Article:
Put another prawn on the Barb-b

Icon Film Distribution Australia has been releasing a number of interesting titles on Blu-ray, including Alpha Dog, Black Sheep and We Were Soldiers.

Plus 30 Days of Night. This last was shot in New Zealand and features Australian actress Melissa George. The Blu-ray includes an audio commentary in which, about 17 minutes into the movie, she is being gently ribbed about her Australian accent. At this point somebody tosses in a ‘put another shrimp on the barb-b’, and she rightly comments that in Australia we call them prawns. But she doesn’t seem to know how the saying came to be. In fact, this originated in a series of Australian tourism advertisements run in the United States in the early 1980s, fronted by Paul Hogan. Much to my surprise, there’s even a Wikipedia entry on it.

This is followed by Ms George enlightening us upon the sad history of Lindy Chamberlain, whose baby was thought to have been taken by dingo back in the 1980s. Ms George relates in the commentary: ‘You know she got out of prison twenty years later because the guy said “I saw what happened and had proof, and she went away for twenty years”‘ She shares this with a remarkable tone of certainty. Only problem is, the baby was taken in August 1980, Chamberlain was convicted of murder in October 1982. In February 1986 she was released after some of her baby’s clothes were found. There had been some disquiet raised over the soundness of her conviction over the previous few years. So, all in all, she served less than three and a half years, not twenty. Her conviction was formally voided in 1988.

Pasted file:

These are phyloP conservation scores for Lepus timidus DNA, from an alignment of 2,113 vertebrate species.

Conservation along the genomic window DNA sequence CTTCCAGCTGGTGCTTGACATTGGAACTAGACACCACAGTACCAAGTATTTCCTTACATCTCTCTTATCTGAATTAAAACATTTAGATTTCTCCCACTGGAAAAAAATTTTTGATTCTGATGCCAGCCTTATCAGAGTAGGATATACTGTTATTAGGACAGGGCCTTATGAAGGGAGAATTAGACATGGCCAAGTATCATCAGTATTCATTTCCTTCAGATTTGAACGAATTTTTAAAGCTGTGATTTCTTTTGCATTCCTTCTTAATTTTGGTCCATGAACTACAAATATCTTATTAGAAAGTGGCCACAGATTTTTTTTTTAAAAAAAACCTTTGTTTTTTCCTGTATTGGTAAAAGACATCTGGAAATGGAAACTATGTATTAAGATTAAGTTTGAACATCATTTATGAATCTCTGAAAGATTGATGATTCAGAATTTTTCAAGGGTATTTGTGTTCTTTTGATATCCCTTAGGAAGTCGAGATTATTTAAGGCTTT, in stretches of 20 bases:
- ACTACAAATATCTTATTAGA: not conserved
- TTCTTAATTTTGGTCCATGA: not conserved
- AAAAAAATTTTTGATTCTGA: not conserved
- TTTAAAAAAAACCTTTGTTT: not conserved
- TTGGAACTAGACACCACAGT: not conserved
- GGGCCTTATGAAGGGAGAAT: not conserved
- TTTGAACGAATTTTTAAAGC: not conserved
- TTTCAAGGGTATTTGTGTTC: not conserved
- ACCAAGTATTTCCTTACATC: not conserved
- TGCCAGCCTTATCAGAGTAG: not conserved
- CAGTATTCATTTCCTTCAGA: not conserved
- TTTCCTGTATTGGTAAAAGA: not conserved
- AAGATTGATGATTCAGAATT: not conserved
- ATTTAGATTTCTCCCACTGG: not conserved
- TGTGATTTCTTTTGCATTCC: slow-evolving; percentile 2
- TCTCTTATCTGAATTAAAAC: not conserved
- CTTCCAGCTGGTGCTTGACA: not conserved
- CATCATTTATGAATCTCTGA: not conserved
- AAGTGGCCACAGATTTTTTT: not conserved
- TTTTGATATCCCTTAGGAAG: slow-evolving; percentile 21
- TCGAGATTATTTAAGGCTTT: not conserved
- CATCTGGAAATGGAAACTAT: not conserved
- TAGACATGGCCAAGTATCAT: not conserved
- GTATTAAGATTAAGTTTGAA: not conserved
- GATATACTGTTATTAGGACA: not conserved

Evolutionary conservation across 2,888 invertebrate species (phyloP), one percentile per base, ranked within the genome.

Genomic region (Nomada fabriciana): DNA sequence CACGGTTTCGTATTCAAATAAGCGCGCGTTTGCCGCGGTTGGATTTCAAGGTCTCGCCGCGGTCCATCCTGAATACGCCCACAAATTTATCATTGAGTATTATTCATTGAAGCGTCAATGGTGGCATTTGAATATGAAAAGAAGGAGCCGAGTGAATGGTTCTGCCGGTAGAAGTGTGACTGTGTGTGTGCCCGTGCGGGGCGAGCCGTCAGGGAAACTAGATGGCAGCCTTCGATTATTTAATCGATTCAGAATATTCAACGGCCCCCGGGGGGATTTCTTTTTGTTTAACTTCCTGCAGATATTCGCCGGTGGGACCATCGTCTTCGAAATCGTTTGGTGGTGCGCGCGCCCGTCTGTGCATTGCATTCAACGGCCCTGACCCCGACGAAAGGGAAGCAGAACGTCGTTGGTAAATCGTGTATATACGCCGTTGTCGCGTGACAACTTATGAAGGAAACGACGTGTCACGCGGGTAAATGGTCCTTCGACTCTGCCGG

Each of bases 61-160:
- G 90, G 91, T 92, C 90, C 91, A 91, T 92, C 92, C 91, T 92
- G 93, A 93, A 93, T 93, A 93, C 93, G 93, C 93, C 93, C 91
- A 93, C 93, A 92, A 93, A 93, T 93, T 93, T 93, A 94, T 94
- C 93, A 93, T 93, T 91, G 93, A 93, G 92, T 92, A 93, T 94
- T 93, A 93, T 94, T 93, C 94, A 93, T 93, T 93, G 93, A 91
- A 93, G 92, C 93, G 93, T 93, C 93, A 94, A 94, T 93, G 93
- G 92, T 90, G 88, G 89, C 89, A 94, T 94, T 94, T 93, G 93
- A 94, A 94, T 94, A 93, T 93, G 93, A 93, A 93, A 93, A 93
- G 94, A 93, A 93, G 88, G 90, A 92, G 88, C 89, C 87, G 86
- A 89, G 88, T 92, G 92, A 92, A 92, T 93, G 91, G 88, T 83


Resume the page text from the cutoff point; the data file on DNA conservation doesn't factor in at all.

Incidentally, Icon has this movie listed as having a duration of 108 minutes on the back cover. In fact its duration is 113 minutes (and 5 seconds if we want to get specific). Likewise, Black Sheep is listed as being 82 minutes, when it is actually 86, and We Were Soldiers as 133 minutes, when it is actually 139. This is an interesting reversal. PAL DVDs run four per cent faster than the original film, and NTSC DVDs. The reason is that each film frame is transferred to a PAL DVD frame. But there are 24 film frames per second, and 25 PAL DVD frames per second. This ensures superb picture quality, but a slightly quicker running speed.

Many PAL DVDs have been released over the years which incorrectly state the film duration rather than the DVD’s duration. Now this is being reversed. Blu-ray discs run at the same speed as the original movie (24 frames per second), so the original duration is what should be quoted.

This entry was posted in Blu-ray, Cinema, DVD. Bookmark the permalink.

Leave a Reply

Your email address will not be published. Required fields are marked *